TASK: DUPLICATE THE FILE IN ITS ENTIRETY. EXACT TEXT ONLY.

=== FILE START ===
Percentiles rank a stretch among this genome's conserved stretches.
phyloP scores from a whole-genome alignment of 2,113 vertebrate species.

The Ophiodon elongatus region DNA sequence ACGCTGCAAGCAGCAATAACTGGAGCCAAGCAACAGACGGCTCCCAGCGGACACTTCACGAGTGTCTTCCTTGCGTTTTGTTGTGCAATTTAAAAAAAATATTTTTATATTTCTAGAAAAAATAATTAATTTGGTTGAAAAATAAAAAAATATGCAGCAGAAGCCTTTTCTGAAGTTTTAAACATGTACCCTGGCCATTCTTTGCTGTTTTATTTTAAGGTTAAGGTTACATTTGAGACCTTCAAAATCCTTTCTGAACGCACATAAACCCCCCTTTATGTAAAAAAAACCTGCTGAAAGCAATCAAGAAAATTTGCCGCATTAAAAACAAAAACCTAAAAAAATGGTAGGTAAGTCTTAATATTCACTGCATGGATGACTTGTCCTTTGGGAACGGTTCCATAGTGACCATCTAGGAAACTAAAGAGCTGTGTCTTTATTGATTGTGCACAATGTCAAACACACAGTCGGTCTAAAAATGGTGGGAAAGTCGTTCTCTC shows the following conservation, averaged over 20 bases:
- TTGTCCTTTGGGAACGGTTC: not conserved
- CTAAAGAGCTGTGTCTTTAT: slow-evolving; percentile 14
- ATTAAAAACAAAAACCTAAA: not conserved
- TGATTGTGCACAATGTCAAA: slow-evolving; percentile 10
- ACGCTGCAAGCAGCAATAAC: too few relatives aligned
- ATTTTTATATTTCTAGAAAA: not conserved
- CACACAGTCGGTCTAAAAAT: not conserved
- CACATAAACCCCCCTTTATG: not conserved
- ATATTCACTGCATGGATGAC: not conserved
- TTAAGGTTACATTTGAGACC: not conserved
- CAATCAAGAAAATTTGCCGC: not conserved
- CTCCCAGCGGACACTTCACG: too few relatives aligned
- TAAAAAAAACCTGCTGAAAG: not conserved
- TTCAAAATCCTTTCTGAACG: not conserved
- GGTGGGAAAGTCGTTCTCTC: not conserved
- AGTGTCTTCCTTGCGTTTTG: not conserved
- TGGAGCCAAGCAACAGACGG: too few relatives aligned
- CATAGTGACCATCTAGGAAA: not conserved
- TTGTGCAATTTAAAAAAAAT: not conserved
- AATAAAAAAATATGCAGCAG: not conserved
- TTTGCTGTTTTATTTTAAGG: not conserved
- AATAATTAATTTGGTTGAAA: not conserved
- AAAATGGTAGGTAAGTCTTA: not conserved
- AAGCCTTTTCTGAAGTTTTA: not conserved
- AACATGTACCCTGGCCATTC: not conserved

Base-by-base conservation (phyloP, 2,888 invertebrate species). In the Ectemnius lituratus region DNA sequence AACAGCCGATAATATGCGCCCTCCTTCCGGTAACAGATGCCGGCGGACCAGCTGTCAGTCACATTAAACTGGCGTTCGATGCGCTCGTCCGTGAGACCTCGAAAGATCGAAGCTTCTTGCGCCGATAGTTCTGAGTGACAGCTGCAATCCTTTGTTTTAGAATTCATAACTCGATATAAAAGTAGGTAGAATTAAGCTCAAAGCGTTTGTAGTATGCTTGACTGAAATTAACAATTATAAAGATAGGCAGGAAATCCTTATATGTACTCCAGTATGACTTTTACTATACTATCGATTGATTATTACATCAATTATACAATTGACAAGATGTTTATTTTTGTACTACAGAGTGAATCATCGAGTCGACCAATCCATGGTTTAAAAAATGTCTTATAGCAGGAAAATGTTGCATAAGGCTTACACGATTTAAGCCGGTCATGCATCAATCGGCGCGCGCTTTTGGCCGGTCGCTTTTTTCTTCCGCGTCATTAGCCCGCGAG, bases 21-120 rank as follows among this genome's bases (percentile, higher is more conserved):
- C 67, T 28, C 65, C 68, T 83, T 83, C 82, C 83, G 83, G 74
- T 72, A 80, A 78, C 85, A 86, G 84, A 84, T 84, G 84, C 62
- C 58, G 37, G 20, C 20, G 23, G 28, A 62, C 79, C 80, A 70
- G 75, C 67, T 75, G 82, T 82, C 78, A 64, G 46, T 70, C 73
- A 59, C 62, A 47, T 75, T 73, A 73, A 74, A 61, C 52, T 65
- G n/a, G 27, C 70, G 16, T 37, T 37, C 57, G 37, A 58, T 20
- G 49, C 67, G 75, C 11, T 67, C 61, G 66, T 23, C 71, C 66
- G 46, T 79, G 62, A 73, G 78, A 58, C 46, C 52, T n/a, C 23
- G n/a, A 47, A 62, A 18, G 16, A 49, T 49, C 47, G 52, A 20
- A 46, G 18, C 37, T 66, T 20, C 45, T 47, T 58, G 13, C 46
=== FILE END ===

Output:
Percentiles rank a stretch among this genome's conserved stretches.
phyloP scores from a whole-genome alignment of 2,113 vertebrate species.

The Ophiodon elongatus region DNA sequence ACGCTGCAAGCAGCAATAACTGGAGCCAAGCAACAGACGGCTCCCAGCGGACACTTCACGAGTGTCTTCCTTGCGTTTTGTTGTGCAATTTAAAAAAAATATTTTTATATTTCTAGAAAAAATAATTAATTTGGTTGAAAAATAAAAAAATATGCAGCAGAAGCCTTTTCTGAAGTTTTAAACATGTACCCTGGCCATTCTTTGCTGTTTTATTTTAAGGTTAAGGTTACATTTGAGACCTTCAAAATCCTTTCTGAACGCACATAAACCCCCCTTTATGTAAAAAAAACCTGCTGAAAGCAATCAAGAAAATTTGCCGCATTAAAAACAAAAACCTAAAAAAATGGTAGGTAAGTCTTAATATTCACTGCATGGATGACTTGTCCTTTGGGAACGGTTCCATAGTGACCATCTAGGAAACTAAAGAGCTGTGTCTTTATTGATTGTGCACAATGTCAAACACACAGTCGGTCTAAAAATGGTGGGAAAGTCGTTCTCTC shows the following conservation, averaged over 20 bases:
- TTGTCCTTTGGGAACGGTTC: not conserved
- CTAAAGAGCTGTGTCTTTAT: slow-evolving; percentile 14
- ATTAAAAACAAAAACCTAAA: not conserved
- TGATTGTGCACAATGTCAAA: slow-evolving; percentile 10
- ACGCTGCAAGCAGCAATAAC: too few relatives aligned
- ATTTTTATATTTCTAGAAAA: not conserved
- CACACAGTCGGTCTAAAAAT: not conserved
- CACATAAACCCCCCTTTATG: not conserved
- ATATTCACTGCATGGATGAC: not conserved
- TTAAGGTTACATTTGAGACC: not conserved
- CAATCAAGAAAATTTGCCGC: not conserved
- CTCCCAGCGGACACTTCACG: too few relatives aligned
- TAAAAAAAACCTGCTGAAAG: not conserved
- TTCAAAATCCTTTCTGAACG: not conserved
- GGTGGGAAAGTCGTTCTCTC: not conserved
- AGTGTCTTCCTTGCGTTTTG: not conserved
- TGGAGCCAAGCAACAGACGG: too few relatives aligned
- CATAGTGACCATCTAGGAAA: not conserved
- TTGTGCAATTTAAAAAAAAT: not conserved
- AATAAAAAAATATGCAGCAG: not conserved
- TTTGCTGTTTTATTTTAAGG: not conserved
- AATAATTAATTTGGTTGAAA: not conserved
- AAAATGGTAGGTAAGTCTTA: not conserved
- AAGCCTTTTCTGAAGTTTTA: not conserved
- AACATGTACCCTGGCCATTC: not conserved

Base-by-base conservation (phyloP, 2,888 invertebrate species). In the Ectemnius lituratus region DNA sequence AACAGCCGATAATATGCGCCCTCCTTCCGGTAACAGATGCCGGCGGACCAGCTGTCAGTCACATTAAACTGGCGTTCGATGCGCTCGTCCGTGAGACCTCGAAAGATCGAAGCTTCTTGCGCCGATAGTTCTGAGTGACAGCTGCAATCCTTTGTTTTAGAATTCATAACTCGATATAAAAGTAGGTAGAATTAAGCTCAAAGCGTTTGTAGTATGCTTGACTGAAATTAACAATTATAAAGATAGGCAGGAAATCCTTATATGTACTCCAGTATGACTTTTACTATACTATCGATTGATTATTACATCAATTATACAATTGACAAGATGTTTATTTTTGTACTACAGAGTGAATCATCGAGTCGACCAATCCATGGTTTAAAAAATGTCTTATAGCAGGAAAATGTTGCATAAGGCTTACACGATTTAAGCCGGTCATGCATCAATCGGCGCGCGCTTTTGGCCGGTCGCTTTTTTCTTCCGCGTCATTAGCCCGCGAG, bases 21-120 rank as follows among this genome's bases (percentile, higher is more conserved):
- C 67, T 28, C 65, C 68, T 83, T 83, C 82, C 83, G 83, G 74
- T 72, A 80, A 78, C 85, A 86, G 84, A 84, T 84, G 84, C 62
- C 58, G 37, G 20, C 20, G 23, G 28, A 62, C 79, C 80, A 70
- G 75, C 67, T 75, G 82, T 82, C 78, A 64, G 46, T 70, C 73
- A 59, C 62, A 47, T 75, T 73, A 73, A 74, A 61, C 52, T 65
- G n/a, G 27, C 70, G 16, T 37, T 37, C 57, G 37, A 58, T 20
- G 49, C 67, G 75, C 11, T 67, C 61, G 66, T 23, C 71, C 66
- G 46, T 79, G 62, A 73, G 78, A 58, C 46, C 52, T n/a, C 23
- G n/a, A 47, A 62, A 18, G 16, A 49, T 49, C 47, G 52, A 20
- A 46, G 18, C 37, T 66, T 20, C 45, T 47, T 58, G 13, C 46